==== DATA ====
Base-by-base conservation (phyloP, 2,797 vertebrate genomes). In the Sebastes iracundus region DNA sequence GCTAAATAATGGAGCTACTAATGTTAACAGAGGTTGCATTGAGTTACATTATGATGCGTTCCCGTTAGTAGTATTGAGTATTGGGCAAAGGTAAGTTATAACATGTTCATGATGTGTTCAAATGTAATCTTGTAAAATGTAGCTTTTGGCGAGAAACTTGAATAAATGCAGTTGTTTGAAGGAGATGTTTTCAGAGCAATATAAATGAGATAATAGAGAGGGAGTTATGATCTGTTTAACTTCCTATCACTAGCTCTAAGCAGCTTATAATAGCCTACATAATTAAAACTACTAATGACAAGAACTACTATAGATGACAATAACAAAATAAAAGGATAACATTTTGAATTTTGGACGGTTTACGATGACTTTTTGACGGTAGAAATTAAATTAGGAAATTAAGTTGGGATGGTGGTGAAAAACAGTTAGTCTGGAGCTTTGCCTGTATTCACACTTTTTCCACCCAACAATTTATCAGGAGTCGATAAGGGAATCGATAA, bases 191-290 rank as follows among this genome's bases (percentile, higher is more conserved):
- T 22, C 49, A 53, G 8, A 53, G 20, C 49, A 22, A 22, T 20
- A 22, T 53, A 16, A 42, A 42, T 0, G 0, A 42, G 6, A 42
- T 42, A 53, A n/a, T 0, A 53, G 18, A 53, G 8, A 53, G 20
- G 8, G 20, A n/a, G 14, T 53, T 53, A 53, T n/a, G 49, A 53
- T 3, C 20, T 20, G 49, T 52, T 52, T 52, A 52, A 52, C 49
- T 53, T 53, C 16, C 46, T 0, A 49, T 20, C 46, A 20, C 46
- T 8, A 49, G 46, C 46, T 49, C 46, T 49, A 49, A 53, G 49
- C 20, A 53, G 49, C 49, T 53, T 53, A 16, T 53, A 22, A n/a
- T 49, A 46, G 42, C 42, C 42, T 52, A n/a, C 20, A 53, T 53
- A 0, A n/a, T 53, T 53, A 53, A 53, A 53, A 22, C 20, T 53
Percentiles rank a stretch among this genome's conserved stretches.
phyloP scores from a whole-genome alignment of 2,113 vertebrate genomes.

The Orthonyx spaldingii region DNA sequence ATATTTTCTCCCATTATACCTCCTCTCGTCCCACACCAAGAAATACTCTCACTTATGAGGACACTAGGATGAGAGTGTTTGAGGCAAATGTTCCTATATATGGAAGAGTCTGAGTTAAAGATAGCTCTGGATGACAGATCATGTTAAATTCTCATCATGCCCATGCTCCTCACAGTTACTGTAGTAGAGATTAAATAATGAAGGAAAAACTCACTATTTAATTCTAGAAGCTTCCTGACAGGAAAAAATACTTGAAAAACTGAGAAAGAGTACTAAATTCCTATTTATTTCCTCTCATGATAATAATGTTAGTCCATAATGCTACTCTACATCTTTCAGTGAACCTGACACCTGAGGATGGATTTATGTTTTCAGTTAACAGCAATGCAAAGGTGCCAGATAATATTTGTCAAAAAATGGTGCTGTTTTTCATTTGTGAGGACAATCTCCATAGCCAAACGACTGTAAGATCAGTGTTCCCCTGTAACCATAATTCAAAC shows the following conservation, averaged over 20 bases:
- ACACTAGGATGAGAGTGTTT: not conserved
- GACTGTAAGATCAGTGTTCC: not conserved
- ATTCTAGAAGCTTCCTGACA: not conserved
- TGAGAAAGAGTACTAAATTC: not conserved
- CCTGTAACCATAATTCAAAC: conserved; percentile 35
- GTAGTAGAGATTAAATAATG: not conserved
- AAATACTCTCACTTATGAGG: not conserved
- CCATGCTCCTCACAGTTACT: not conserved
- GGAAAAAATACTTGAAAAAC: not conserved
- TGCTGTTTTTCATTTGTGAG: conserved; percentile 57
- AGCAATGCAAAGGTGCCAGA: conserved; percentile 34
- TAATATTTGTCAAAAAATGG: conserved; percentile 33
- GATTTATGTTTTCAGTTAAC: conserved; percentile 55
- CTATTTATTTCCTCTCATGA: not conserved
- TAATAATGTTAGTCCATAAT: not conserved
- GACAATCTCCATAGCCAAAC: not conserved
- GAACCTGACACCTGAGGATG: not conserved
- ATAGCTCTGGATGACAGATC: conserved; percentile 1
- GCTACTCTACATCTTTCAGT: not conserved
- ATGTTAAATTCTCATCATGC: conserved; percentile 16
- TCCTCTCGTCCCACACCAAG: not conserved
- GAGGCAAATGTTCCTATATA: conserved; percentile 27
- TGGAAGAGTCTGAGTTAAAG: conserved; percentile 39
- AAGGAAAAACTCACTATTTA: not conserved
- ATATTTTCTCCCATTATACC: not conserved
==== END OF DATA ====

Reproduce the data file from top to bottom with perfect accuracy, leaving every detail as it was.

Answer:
Base-by-base conservation (phyloP, 2,797 vertebrate genomes). In the Sebastes iracundus region DNA sequence GCTAAATAATGGAGCTACTAATGTTAACAGAGGTTGCATTGAGTTACATTATGATGCGTTCCCGTTAGTAGTATTGAGTATTGGGCAAAGGTAAGTTATAACATGTTCATGATGTGTTCAAATGTAATCTTGTAAAATGTAGCTTTTGGCGAGAAACTTGAATAAATGCAGTTGTTTGAAGGAGATGTTTTCAGAGCAATATAAATGAGATAATAGAGAGGGAGTTATGATCTGTTTAACTTCCTATCACTAGCTCTAAGCAGCTTATAATAGCCTACATAATTAAAACTACTAATGACAAGAACTACTATAGATGACAATAACAAAATAAAAGGATAACATTTTGAATTTTGGACGGTTTACGATGACTTTTTGACGGTAGAAATTAAATTAGGAAATTAAGTTGGGATGGTGGTGAAAAACAGTTAGTCTGGAGCTTTGCCTGTATTCACACTTTTTCCACCCAACAATTTATCAGGAGTCGATAAGGGAATCGATAA, bases 191-290 rank as follows among this genome's bases (percentile, higher is more conserved):
- T 22, C 49, A 53, G 8, A 53, G 20, C 49, A 22, A 22, T 20
- A 22, T 53, A 16, A 42, A 42, T 0, G 0, A 42, G 6, A 42
- T 42, A 53, A n/a, T 0, A 53, G 18, A 53, G 8, A 53, G 20
- G 8, G 20, A n/a, G 14, T 53, T 53, A 53, T n/a, G 49, A 53
- T 3, C 20, T 20, G 49, T 52, T 52, T 52, A 52, A 52, C 49
- T 53, T 53, C 16, C 46, T 0, A 49, T 20, C 46, A 20, C 46
- T 8, A 49, G 46, C 46, T 49, C 46, T 49, A 49, A 53, G 49
- C 20, A 53, G 49, C 49, T 53, T 53, A 16, T 53, A 22, A n/a
- T 49, A 46, G 42, C 42, C 42, T 52, A n/a, C 20, A 53, T 53
- A 0, A n/a, T 53, T 53, A 53, A 53, A 53, A 22, C 20, T 53
Percentiles rank a stretch among this genome's conserved stretches.
phyloP scores from a whole-genome alignment of 2,113 vertebrate genomes.

The Orthonyx spaldingii region DNA sequence ATATTTTCTCCCATTATACCTCCTCTCGTCCCACACCAAGAAATACTCTCACTTATGAGGACACTAGGATGAGAGTGTTTGAGGCAAATGTTCCTATATATGGAAGAGTCTGAGTTAAAGATAGCTCTGGATGACAGATCATGTTAAATTCTCATCATGCCCATGCTCCTCACAGTTACTGTAGTAGAGATTAAATAATGAAGGAAAAACTCACTATTTAATTCTAGAAGCTTCCTGACAGGAAAAAATACTTGAAAAACTGAGAAAGAGTACTAAATTCCTATTTATTTCCTCTCATGATAATAATGTTAGTCCATAATGCTACTCTACATCTTTCAGTGAACCTGACACCTGAGGATGGATTTATGTTTTCAGTTAACAGCAATGCAAAGGTGCCAGATAATATTTGTCAAAAAATGGTGCTGTTTTTCATTTGTGAGGACAATCTCCATAGCCAAACGACTGTAAGATCAGTGTTCCCCTGTAACCATAATTCAAAC shows the following conservation, averaged over 20 bases:
- ACACTAGGATGAGAGTGTTT: not conserved
- GACTGTAAGATCAGTGTTCC: not conserved
- ATTCTAGAAGCTTCCTGACA: not conserved
- TGAGAAAGAGTACTAAATTC: not conserved
- CCTGTAACCATAATTCAAAC: conserved; percentile 35
- GTAGTAGAGATTAAATAATG: not conserved
- AAATACTCTCACTTATGAGG: not conserved
- CCATGCTCCTCACAGTTACT: not conserved
- GGAAAAAATACTTGAAAAAC: not conserved
- TGCTGTTTTTCATTTGTGAG: conserved; percentile 57
- AGCAATGCAAAGGTGCCAGA: conserved; percentile 34
- TAATATTTGTCAAAAAATGG: conserved; percentile 33
- GATTTATGTTTTCAGTTAAC: conserved; percentile 55
- CTATTTATTTCCTCTCATGA: not conserved
- TAATAATGTTAGTCCATAAT: not conserved
- GACAATCTCCATAGCCAAAC: not conserved
- GAACCTGACACCTGAGGATG: not conserved
- ATAGCTCTGGATGACAGATC: conserved; percentile 1
- GCTACTCTACATCTTTCAGT: not conserved
- ATGTTAAATTCTCATCATGC: conserved; percentile 16
- TCCTCTCGTCCCACACCAAG: not conserved
- GAGGCAAATGTTCCTATATA: conserved; percentile 27
- TGGAAGAGTCTGAGTTAAAG: conserved; percentile 39
- AAGGAAAAACTCACTATTTA: not conserved
- ATATTTTCTCCCATTATACC: not conserved